By Democrat reporter
MSPs are being contacted by constituents who are victims of mesh but do not want to be named.
They have raised the issue of women being directed to the so-called centres of excellence in Edinburgh and Glasgow for treatment, where many have received partial mesh removal that has produced very poor and debilitating results.
“The belief is that clinicians at those centres do not have the required skill set to carry out full mesh removal using the latest techniques,” Neil Findlay MSP told parliament on Thursday.
He added: “One woman who is not a constituent of mine who has broken her anonymity is Claire Daisley, who will lose her bowel and bladder if she does not get a full mesh removal procedure within the next two months.”
He asked First Minister Nicola Sturgeon to intervene in Claire’s case to ensure that she gets the treatment that she deserves.
And if she would halt partial mesh removal at the Edinburgh and Glasgow centres until a full appraisal has been carried out?
Ms Sturgeon replied: “I undertake to have the Cabinet Secretary for Health and Sport look into the case that has been brought to the Parliament’s attention to make sure that everything possible is being done for the individual concerned.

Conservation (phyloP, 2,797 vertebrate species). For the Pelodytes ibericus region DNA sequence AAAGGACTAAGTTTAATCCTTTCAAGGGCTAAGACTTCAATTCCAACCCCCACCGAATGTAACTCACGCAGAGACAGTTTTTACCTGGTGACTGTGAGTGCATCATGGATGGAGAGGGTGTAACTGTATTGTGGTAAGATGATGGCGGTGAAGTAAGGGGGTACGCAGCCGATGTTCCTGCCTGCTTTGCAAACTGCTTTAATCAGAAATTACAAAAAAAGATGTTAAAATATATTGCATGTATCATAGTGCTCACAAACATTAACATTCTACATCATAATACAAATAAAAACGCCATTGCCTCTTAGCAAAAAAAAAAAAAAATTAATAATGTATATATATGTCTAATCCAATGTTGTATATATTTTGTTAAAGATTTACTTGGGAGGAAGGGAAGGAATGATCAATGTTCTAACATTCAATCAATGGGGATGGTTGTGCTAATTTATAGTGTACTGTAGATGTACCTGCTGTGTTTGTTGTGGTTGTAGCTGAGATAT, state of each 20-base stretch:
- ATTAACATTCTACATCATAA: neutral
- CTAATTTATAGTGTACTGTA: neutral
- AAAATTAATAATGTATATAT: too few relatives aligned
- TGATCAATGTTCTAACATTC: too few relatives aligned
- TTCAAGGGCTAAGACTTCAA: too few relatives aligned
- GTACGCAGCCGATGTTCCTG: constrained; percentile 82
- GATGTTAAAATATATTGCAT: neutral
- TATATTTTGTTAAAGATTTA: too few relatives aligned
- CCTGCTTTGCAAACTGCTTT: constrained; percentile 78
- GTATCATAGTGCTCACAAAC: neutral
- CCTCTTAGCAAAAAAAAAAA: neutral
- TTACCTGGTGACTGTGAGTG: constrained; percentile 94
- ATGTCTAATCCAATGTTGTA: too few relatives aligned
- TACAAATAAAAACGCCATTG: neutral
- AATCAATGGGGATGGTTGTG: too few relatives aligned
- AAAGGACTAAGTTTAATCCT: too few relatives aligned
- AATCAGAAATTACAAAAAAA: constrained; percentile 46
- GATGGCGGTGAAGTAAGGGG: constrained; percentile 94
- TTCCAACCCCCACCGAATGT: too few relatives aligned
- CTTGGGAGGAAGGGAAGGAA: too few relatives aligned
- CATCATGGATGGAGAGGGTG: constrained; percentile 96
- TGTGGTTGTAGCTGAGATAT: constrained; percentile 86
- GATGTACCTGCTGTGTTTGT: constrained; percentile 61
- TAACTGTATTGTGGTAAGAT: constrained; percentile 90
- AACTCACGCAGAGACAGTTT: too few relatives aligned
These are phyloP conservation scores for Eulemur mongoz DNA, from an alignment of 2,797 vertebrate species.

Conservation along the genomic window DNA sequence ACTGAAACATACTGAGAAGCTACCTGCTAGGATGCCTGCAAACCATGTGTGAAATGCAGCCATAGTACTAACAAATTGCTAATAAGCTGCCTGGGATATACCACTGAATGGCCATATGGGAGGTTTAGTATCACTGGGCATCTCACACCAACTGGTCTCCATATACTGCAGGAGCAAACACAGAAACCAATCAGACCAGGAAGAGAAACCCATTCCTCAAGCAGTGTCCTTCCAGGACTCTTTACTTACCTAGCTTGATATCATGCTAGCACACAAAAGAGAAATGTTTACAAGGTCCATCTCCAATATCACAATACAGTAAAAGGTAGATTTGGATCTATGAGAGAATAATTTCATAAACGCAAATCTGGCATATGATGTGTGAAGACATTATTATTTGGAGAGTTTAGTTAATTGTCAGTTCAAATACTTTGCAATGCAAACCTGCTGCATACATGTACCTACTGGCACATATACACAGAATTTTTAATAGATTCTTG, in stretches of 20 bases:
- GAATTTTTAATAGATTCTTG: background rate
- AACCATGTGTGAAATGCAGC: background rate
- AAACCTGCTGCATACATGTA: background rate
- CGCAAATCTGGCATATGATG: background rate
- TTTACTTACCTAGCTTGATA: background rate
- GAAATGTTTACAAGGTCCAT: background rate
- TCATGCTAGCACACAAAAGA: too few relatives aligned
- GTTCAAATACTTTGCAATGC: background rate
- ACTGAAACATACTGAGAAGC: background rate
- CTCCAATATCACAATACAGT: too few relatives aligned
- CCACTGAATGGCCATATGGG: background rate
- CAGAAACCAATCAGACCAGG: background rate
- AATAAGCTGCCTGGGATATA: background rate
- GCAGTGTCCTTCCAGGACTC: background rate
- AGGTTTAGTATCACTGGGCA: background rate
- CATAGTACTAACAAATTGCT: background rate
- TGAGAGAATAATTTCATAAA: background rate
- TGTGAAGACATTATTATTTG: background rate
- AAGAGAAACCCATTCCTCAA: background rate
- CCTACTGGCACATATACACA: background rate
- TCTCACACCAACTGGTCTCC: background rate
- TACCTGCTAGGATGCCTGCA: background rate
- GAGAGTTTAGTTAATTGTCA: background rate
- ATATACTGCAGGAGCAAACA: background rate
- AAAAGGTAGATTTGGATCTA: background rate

“A group of medical directors and senior clinical managers are looking at a range of options to improve care and support.
“Among a range of issues, the group is considering the course of care for women who suffer complications. It met for the first time in early April, it will meet for a second time tomorrow and it aims to make recommendations to health board chief executives by the autumn.
“It will fully take into account the views that patients are expressing.”
She added: “I absolutely understand why some women will want to retain anonymity and privacy, but if any women who want to speak confidentially to the health secretary [Jeane Freeman] or health officials, we would be happy and, indeed, keen to facilitate that on the assurance that we will protect their privacy and anonymity.”